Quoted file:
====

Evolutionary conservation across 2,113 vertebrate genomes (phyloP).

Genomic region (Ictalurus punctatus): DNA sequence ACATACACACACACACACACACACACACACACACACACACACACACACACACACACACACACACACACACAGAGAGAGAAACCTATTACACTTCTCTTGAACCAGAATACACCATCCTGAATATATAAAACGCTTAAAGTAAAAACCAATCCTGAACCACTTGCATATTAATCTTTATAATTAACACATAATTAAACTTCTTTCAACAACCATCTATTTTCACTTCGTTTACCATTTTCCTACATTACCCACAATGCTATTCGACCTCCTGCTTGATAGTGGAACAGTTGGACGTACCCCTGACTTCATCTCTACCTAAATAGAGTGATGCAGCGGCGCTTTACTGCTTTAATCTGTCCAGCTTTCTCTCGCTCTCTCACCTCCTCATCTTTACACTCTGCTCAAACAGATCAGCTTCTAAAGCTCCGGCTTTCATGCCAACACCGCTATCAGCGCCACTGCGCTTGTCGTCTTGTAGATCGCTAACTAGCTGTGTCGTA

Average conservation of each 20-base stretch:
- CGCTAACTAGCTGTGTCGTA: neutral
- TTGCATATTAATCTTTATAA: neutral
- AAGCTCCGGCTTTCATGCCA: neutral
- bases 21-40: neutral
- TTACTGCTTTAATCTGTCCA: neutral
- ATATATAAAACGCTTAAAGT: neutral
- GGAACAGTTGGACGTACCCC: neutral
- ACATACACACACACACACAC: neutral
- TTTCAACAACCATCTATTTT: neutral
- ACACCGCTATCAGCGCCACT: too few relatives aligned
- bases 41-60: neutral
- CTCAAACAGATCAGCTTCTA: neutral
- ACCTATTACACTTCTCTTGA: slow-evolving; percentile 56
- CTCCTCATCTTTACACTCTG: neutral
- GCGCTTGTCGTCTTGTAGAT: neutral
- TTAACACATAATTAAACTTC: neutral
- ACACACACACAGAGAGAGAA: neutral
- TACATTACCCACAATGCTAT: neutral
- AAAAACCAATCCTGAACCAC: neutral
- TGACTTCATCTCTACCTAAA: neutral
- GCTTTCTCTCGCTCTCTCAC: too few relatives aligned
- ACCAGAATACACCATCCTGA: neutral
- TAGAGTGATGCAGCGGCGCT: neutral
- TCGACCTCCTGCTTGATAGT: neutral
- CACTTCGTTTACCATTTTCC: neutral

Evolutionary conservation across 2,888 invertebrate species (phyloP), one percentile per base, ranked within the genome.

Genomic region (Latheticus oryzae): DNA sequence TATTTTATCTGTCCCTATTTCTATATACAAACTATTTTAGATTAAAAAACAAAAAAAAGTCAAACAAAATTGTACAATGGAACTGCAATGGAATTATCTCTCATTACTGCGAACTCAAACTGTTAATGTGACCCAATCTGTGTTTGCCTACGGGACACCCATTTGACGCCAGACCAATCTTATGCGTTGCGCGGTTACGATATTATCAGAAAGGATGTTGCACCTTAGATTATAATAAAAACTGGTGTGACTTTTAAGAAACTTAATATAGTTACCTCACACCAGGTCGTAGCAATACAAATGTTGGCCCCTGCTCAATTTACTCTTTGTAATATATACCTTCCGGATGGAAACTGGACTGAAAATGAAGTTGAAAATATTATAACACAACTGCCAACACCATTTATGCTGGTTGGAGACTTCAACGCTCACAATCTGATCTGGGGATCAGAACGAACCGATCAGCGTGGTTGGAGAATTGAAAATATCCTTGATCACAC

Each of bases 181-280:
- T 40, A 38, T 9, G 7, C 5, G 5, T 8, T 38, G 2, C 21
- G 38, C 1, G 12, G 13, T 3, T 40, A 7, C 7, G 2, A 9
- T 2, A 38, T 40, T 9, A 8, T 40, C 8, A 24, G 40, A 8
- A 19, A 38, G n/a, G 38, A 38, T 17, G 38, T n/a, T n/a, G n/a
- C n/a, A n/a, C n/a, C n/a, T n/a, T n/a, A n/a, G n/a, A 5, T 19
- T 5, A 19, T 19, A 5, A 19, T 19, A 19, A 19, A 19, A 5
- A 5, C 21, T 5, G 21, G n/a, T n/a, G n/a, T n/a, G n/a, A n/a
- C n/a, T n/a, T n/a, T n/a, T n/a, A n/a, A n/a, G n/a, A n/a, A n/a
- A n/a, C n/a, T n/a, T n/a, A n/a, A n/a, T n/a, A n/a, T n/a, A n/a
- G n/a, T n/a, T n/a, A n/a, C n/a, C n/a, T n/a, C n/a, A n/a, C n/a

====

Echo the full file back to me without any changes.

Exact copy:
Evolutionary conservation across 2,113 vertebrate genomes (phyloP).

Genomic region (Ictalurus punctatus): DNA sequence ACATACACACACACACACACACACACACACACACACACACACACACACACACACACACACACACACACACAGAGAGAGAAACCTATTACACTTCTCTTGAACCAGAATACACCATCCTGAATATATAAAACGCTTAAAGTAAAAACCAATCCTGAACCACTTGCATATTAATCTTTATAATTAACACATAATTAAACTTCTTTCAACAACCATCTATTTTCACTTCGTTTACCATTTTCCTACATTACCCACAATGCTATTCGACCTCCTGCTTGATAGTGGAACAGTTGGACGTACCCCTGACTTCATCTCTACCTAAATAGAGTGATGCAGCGGCGCTTTACTGCTTTAATCTGTCCAGCTTTCTCTCGCTCTCTCACCTCCTCATCTTTACACTCTGCTCAAACAGATCAGCTTCTAAAGCTCCGGCTTTCATGCCAACACCGCTATCAGCGCCACTGCGCTTGTCGTCTTGTAGATCGCTAACTAGCTGTGTCGTA

Average conservation of each 20-base stretch:
- CGCTAACTAGCTGTGTCGTA: neutral
- TTGCATATTAATCTTTATAA: neutral
- AAGCTCCGGCTTTCATGCCA: neutral
- bases 21-40: neutral
- TTACTGCTTTAATCTGTCCA: neutral
- ATATATAAAACGCTTAAAGT: neutral
- GGAACAGTTGGACGTACCCC: neutral
- ACATACACACACACACACAC: neutral
- TTTCAACAACCATCTATTTT: neutral
- ACACCGCTATCAGCGCCACT: too few relatives aligned
- bases 41-60: neutral
- CTCAAACAGATCAGCTTCTA: neutral
- ACCTATTACACTTCTCTTGA: slow-evolving; percentile 56
- CTCCTCATCTTTACACTCTG: neutral
- GCGCTTGTCGTCTTGTAGAT: neutral
- TTAACACATAATTAAACTTC: neutral
- ACACACACACAGAGAGAGAA: neutral
- TACATTACCCACAATGCTAT: neutral
- AAAAACCAATCCTGAACCAC: neutral
- TGACTTCATCTCTACCTAAA: neutral
- GCTTTCTCTCGCTCTCTCAC: too few relatives aligned
- ACCAGAATACACCATCCTGA: neutral
- TAGAGTGATGCAGCGGCGCT: neutral
- TCGACCTCCTGCTTGATAGT: neutral
- CACTTCGTTTACCATTTTCC: neutral

Evolutionary conservation across 2,888 invertebrate species (phyloP), one percentile per base, ranked within the genome.

Genomic region (Latheticus oryzae): DNA sequence TATTTTATCTGTCCCTATTTCTATATACAAACTATTTTAGATTAAAAAACAAAAAAAAGTCAAACAAAATTGTACAATGGAACTGCAATGGAATTATCTCTCATTACTGCGAACTCAAACTGTTAATGTGACCCAATCTGTGTTTGCCTACGGGACACCCATTTGACGCCAGACCAATCTTATGCGTTGCGCGGTTACGATATTATCAGAAAGGATGTTGCACCTTAGATTATAATAAAAACTGGTGTGACTTTTAAGAAACTTAATATAGTTACCTCACACCAGGTCGTAGCAATACAAATGTTGGCCCCTGCTCAATTTACTCTTTGTAATATATACCTTCCGGATGGAAACTGGACTGAAAATGAAGTTGAAAATATTATAACACAACTGCCAACACCATTTATGCTGGTTGGAGACTTCAACGCTCACAATCTGATCTGGGGATCAGAACGAACCGATCAGCGTGGTTGGAGAATTGAAAATATCCTTGATCACAC

Each of bases 181-280:
- T 40, A 38, T 9, G 7, C 5, G 5, T 8, T 38, G 2, C 21
- G 38, C 1, G 12, G 13, T 3, T 40, A 7, C 7, G 2, A 9
- T 2, A 38, T 40, T 9, A 8, T 40, C 8, A 24, G 40, A 8
- A 19, A 38, G n/a, G 38, A 38, T 17, G 38, T n/a, T n/a, G n/a
- C n/a, A n/a, C n/a, C n/a, T n/a, T n/a, A n/a, G n/a, A 5, T 19
- T 5, A 19, T 19, A 5, A 19, T 19, A 19, A 19, A 19, A 5
- A 5, C 21, T 5, G 21, G n/a, T n/a, G n/a, T n/a, G n/a, A n/a
- C n/a, T n/a, T n/a, T n/a, T n/a, A n/a, A n/a, G n/a, A n/a, A n/a
- A n/a, C n/a, T n/a, T n/a, A n/a, A n/a, T n/a, A n/a, T n/a, A n/a
- G n/a, T n/a, T n/a, A n/a, C n/a, C n/a, T n/a, C n/a, A n/a, C n/a